A Richmond seminar said it would require COVID-19 vaccines in the fall, as universities across the country question whether they have the authority to issue such warrants.
The Union Presbyterian Seminary, located in the city’s northern district, is the first local higher education institution to publicly announce that it will demand the shots. Brian Blount, president of the seminar, said the call was made not only to ensure the safety of its students and staff, but also to protect vulnerable and elderly family members who interact with them.
“It’s the concern for the other that we try to express, in a functional way,” said Blount.
More than 50 colleges across the country say they will require students and staff to be vaccinated by fall, including Georgetown University, University of Notre Dame and Duke University. Whether the law allows them to do so is unclear, experts say.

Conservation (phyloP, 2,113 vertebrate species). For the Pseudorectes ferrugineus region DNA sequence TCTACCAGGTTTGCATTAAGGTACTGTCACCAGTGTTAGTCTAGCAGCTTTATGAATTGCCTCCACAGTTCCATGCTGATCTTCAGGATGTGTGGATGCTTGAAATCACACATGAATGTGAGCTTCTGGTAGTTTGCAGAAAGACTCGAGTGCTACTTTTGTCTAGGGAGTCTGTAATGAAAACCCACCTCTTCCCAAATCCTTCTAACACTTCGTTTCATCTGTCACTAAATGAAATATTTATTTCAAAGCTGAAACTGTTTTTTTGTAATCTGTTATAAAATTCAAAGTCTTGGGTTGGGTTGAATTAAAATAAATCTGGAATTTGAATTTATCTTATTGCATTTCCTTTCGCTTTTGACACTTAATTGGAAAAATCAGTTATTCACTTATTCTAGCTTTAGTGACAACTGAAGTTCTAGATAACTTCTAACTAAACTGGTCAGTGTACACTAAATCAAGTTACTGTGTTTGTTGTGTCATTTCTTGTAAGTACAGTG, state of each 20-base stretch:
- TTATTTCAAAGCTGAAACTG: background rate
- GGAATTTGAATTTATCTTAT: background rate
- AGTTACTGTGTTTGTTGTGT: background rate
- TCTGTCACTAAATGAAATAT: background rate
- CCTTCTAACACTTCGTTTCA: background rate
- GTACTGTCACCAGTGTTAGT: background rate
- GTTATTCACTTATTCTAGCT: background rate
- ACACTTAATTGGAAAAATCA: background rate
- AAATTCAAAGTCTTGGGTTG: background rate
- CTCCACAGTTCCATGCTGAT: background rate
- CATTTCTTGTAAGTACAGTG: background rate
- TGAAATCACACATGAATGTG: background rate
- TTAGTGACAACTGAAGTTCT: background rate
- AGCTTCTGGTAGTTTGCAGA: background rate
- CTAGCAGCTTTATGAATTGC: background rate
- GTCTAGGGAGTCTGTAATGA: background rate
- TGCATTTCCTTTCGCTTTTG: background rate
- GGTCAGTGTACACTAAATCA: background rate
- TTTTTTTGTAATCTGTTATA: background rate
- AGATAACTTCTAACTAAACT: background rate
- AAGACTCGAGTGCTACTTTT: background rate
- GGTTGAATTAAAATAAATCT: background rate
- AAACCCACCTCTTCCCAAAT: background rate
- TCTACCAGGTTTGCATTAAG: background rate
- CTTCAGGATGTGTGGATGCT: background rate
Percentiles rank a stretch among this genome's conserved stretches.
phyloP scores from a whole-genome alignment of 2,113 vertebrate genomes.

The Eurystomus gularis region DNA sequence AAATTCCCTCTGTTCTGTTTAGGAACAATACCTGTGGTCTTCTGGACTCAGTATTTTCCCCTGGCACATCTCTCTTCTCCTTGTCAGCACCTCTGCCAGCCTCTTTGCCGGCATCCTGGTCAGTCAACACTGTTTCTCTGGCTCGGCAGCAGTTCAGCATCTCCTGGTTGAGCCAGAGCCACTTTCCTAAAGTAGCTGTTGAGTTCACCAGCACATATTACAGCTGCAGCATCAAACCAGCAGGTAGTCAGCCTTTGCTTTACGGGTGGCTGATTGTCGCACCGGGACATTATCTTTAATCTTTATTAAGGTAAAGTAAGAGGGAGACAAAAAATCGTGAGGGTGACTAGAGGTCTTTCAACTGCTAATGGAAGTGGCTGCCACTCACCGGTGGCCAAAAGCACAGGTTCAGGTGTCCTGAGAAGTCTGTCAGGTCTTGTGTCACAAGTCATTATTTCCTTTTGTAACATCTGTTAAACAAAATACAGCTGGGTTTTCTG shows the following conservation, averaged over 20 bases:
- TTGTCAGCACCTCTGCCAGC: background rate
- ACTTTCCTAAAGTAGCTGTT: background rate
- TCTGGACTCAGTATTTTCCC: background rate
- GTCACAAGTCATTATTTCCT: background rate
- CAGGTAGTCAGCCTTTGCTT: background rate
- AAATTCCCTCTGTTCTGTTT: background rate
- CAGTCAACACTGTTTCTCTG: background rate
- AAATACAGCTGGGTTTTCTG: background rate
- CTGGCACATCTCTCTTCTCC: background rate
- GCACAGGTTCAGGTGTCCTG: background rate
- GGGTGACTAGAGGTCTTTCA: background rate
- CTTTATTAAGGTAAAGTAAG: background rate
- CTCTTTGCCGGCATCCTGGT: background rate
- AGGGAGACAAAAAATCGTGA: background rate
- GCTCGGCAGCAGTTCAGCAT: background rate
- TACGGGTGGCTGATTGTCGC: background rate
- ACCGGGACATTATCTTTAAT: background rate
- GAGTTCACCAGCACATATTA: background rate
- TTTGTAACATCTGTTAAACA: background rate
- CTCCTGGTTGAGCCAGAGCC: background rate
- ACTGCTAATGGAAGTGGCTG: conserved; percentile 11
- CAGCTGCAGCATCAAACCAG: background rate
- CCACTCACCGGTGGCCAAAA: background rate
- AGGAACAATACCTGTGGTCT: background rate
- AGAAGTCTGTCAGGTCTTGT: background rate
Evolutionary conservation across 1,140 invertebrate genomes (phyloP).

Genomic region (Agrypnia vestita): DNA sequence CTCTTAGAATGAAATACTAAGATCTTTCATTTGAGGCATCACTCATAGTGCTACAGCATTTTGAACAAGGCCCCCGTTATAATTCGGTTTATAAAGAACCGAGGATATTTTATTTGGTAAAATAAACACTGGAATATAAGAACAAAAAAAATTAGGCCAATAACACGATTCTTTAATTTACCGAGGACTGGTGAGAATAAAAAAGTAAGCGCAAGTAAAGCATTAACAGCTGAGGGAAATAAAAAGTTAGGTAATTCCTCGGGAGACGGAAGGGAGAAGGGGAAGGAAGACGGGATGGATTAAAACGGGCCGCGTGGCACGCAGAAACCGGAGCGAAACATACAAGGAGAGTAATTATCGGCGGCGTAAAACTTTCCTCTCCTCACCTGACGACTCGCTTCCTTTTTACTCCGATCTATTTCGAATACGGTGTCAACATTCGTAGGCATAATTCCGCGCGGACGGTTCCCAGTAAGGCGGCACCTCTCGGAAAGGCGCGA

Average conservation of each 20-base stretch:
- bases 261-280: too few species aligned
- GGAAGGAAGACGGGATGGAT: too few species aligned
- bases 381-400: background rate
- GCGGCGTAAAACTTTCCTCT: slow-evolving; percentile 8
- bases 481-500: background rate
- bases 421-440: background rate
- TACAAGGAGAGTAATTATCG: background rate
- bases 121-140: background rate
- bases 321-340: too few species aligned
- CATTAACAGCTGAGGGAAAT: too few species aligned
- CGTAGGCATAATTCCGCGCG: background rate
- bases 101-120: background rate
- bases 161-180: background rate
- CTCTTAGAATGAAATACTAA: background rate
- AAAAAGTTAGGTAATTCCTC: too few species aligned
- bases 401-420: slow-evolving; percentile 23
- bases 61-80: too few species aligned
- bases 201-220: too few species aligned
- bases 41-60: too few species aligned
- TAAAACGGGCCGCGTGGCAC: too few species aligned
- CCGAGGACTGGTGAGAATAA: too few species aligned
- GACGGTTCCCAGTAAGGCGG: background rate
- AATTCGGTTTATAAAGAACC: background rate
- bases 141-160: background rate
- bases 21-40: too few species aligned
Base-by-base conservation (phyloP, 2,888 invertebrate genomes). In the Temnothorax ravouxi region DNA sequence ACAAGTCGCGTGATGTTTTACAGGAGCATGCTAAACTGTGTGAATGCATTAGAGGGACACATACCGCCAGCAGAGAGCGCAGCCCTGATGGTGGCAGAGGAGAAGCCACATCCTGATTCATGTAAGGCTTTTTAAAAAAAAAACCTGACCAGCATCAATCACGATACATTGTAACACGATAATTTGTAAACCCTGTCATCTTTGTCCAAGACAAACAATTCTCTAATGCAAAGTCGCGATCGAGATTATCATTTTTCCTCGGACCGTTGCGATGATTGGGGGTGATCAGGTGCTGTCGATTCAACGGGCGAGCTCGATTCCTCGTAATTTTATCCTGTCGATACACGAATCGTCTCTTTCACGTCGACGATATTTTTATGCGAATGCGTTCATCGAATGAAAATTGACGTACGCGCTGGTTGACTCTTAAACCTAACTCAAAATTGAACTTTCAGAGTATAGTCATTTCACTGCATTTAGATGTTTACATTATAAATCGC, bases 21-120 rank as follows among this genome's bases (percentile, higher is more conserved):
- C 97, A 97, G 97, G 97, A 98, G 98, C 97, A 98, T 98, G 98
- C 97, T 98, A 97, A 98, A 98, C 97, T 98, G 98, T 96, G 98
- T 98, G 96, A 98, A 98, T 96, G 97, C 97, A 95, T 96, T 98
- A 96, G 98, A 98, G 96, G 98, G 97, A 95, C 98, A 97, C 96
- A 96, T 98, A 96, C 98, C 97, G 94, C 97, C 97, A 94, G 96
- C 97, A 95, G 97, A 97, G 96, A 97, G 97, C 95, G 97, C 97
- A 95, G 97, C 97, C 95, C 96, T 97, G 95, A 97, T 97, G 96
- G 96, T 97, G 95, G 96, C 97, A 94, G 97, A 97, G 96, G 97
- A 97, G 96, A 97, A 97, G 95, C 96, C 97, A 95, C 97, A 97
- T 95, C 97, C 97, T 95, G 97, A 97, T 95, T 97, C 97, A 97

Most schools in Virginia have yet to announce decisions. One exception is Hampton University, a private school, which will require students and staff to receive vaccines by the end of May.
The majority of colleges that have issued this requirement are private schools, which generally have more freedom than state-funded public schools. The three largest private schools in the Richmond area – the University of Richmond, Virginia Union University and Randolph-Macon College – have not made a decision, school spokespersons said recently.